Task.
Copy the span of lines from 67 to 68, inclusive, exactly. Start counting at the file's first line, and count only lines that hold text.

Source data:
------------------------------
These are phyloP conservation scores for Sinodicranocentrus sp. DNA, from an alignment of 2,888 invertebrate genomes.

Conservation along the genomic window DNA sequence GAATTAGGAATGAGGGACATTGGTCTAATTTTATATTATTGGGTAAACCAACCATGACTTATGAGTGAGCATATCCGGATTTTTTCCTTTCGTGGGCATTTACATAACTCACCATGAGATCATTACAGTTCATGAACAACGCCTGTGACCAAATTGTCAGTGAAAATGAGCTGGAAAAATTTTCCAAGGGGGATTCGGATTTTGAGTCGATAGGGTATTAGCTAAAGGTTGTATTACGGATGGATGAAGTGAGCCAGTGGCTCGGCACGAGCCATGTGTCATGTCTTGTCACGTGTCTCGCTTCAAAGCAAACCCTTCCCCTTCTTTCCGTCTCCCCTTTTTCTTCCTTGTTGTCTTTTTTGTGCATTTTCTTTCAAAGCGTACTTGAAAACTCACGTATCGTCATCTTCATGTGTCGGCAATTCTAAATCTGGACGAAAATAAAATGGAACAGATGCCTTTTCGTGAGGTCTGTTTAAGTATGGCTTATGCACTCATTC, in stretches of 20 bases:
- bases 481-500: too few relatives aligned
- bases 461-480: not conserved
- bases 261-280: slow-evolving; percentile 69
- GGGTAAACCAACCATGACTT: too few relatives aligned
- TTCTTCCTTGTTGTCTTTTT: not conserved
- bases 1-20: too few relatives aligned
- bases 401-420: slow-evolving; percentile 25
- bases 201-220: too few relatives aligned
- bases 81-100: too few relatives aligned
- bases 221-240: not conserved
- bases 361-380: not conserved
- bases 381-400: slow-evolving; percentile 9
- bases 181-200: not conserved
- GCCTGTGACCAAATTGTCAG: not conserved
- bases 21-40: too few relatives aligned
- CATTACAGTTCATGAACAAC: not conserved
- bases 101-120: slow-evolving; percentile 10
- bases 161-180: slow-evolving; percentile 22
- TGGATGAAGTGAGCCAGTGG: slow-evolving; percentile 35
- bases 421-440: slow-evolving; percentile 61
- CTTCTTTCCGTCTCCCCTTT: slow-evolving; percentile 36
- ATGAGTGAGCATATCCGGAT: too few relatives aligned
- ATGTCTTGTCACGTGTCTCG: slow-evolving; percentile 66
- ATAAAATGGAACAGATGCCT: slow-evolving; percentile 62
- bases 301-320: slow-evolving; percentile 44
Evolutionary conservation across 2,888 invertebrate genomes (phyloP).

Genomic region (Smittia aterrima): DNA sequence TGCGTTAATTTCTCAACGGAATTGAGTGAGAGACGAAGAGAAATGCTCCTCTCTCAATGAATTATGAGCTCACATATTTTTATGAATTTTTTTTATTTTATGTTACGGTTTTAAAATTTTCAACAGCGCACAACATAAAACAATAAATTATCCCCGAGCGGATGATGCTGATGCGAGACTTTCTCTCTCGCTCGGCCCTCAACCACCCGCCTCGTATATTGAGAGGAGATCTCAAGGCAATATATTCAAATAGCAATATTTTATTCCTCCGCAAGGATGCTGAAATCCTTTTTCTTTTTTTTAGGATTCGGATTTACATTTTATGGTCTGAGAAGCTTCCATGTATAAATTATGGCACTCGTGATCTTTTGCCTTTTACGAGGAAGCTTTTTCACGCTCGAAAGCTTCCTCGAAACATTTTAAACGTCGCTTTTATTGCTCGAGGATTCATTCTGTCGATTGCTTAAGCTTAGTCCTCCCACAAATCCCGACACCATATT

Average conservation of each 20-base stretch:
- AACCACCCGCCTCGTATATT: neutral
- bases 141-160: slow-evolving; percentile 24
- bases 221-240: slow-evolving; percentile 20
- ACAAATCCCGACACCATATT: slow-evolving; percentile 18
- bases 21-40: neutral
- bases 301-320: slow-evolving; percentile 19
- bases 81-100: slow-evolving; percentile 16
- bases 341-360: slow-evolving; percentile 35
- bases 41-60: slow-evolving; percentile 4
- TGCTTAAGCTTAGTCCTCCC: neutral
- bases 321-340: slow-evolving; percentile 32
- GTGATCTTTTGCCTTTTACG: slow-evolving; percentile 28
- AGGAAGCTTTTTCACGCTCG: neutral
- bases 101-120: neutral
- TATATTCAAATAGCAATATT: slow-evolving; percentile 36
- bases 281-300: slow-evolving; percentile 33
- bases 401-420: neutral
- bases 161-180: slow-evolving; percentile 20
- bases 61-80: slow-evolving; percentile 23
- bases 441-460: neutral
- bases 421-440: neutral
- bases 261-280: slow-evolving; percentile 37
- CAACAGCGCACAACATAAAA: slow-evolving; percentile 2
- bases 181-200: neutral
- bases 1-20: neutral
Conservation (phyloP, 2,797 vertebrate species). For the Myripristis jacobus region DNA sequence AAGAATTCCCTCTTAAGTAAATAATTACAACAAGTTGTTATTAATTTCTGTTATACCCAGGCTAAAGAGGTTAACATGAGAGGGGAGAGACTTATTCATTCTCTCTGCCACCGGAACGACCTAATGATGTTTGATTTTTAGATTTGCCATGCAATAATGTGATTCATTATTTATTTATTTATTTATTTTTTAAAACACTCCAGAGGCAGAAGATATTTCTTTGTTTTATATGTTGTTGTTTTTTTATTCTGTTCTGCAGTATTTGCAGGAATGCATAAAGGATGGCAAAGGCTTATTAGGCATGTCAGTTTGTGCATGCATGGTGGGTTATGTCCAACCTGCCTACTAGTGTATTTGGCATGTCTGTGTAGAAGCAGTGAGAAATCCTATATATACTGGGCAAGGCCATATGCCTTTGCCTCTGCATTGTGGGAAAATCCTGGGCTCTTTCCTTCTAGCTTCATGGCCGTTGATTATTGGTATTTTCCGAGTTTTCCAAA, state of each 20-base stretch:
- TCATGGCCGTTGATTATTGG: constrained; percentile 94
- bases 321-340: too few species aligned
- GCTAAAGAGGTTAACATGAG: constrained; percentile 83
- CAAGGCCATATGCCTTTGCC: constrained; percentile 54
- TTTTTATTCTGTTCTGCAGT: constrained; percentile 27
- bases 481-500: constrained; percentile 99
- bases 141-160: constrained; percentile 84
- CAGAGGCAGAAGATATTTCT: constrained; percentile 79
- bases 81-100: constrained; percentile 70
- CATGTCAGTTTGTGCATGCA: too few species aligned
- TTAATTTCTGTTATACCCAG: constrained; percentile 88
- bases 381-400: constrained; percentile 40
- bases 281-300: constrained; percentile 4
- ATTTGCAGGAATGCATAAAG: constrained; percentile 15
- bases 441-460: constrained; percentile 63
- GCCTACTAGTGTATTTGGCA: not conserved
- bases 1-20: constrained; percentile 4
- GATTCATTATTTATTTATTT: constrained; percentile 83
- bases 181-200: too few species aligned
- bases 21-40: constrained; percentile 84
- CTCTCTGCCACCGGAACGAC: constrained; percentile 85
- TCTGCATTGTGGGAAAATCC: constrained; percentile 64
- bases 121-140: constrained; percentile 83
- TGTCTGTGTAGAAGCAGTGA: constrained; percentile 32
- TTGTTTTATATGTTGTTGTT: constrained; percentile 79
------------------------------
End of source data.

- TTAATTTCTGTTATACCCAG: constrained; percentile 88
- bases 381-400: constrained; percentile 40